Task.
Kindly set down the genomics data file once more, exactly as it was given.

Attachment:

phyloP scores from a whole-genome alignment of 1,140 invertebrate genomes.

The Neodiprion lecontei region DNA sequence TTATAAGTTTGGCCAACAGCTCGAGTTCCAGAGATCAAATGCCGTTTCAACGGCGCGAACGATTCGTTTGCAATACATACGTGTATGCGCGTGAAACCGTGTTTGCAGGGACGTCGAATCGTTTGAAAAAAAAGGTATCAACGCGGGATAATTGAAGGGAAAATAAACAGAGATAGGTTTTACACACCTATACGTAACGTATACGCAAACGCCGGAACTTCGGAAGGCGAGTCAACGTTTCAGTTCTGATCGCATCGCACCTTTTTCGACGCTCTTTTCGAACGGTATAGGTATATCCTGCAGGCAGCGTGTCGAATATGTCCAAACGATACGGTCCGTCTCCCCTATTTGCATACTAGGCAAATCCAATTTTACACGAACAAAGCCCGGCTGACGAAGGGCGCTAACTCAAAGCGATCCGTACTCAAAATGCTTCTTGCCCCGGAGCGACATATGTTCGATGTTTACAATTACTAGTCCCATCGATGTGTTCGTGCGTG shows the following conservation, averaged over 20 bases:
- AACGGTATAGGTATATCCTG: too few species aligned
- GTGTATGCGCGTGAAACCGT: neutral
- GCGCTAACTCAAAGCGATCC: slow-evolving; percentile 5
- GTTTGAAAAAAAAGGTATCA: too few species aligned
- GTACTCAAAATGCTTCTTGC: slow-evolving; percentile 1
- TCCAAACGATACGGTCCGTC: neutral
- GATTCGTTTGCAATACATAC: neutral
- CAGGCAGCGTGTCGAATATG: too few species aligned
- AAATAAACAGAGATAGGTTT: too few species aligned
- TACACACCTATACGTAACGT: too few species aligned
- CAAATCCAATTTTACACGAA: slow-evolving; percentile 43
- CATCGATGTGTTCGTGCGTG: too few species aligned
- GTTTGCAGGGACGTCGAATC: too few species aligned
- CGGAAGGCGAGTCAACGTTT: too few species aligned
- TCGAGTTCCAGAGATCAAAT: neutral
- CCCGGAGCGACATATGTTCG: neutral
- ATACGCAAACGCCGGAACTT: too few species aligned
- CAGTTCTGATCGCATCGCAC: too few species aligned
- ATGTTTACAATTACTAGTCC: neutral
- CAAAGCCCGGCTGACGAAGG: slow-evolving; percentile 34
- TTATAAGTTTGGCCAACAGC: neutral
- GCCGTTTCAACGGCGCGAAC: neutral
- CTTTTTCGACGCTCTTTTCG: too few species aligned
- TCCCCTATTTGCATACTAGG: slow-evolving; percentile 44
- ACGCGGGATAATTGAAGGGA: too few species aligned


phyloP scores from a whole-genome alignment of 1,140 invertebrate genomes.

The Neodiprion lecontei region DNA sequence TTATAAGTTTGGCCAACAGCTCGAGTTCCAGAGATCAAATGCCGTTTCAACGGCGCGAACGATTCGTTTGCAATACATACGTGTATGCGCGTGAAACCGTGTTTGCAGGGACGTCGAATCGTTTGAAAAAAAAGGTATCAACGCGGGATAATTGAAGGGAAAATAAACAGAGATAGGTTTTACACACCTATACGTAACGTATACGCAAACGCCGGAACTTCGGAAGGCGAGTCAACGTTTCAGTTCTGATCGCATCGCACCTTTTTCGACGCTCTTTTCGAACGGTATAGGTATATCCTGCAGGCAGCGTGTCGAATATGTCCAAACGATACGGTCCGTCTCCCCTATTTGCATACTAGGCAAATCCAATTTTACACGAACAAAGCCCGGCTGACGAAGGGCGCTAACTCAAAGCGATCCGTACTCAAAATGCTTCTTGCCCCGGAGCGACATATGTTCGATGTTTACAATTACTAGTCCCATCGATGTGTTCGTGCGTG shows the following conservation, averaged over 20 bases:
- AACGGTATAGGTATATCCTG: too few species aligned
- GTGTATGCGCGTGAAACCGT: neutral
- GCGCTAACTCAAAGCGATCC: slow-evolving; percentile 5
- GTTTGAAAAAAAAGGTATCA: too few species aligned
- GTACTCAAAATGCTTCTTGC: slow-evolving; percentile 1
- TCCAAACGATACGGTCCGTC: neutral
- GATTCGTTTGCAATACATAC: neutral
- CAGGCAGCGTGTCGAATATG: too few species aligned
- AAATAAACAGAGATAGGTTT: too few species aligned
- TACACACCTATACGTAACGT: too few species aligned
- CAAATCCAATTTTACACGAA: slow-evolving; percentile 43
- CATCGATGTGTTCGTGCGTG: too few species aligned
- GTTTGCAGGGACGTCGAATC: too few species aligned
- CGGAAGGCGAGTCAACGTTT: too few species aligned
- TCGAGTTCCAGAGATCAAAT: neutral
- CCCGGAGCGACATATGTTCG: neutral
- ATACGCAAACGCCGGAACTT: too few species aligned
- CAGTTCTGATCGCATCGCAC: too few species aligned
- ATGTTTACAATTACTAGTCC: neutral
- CAAAGCCCGGCTGACGAAGG: slow-evolving; percentile 34
- TTATAAGTTTGGCCAACAGC: neutral
- GCCGTTTCAACGGCGCGAAC: neutral
- CTTTTTCGACGCTCTTTTCG: too few species aligned
- TCCCCTATTTGCATACTAGG: slow-evolving; percentile 44
- ACGCGGGATAATTGAAGGGA: too few species aligned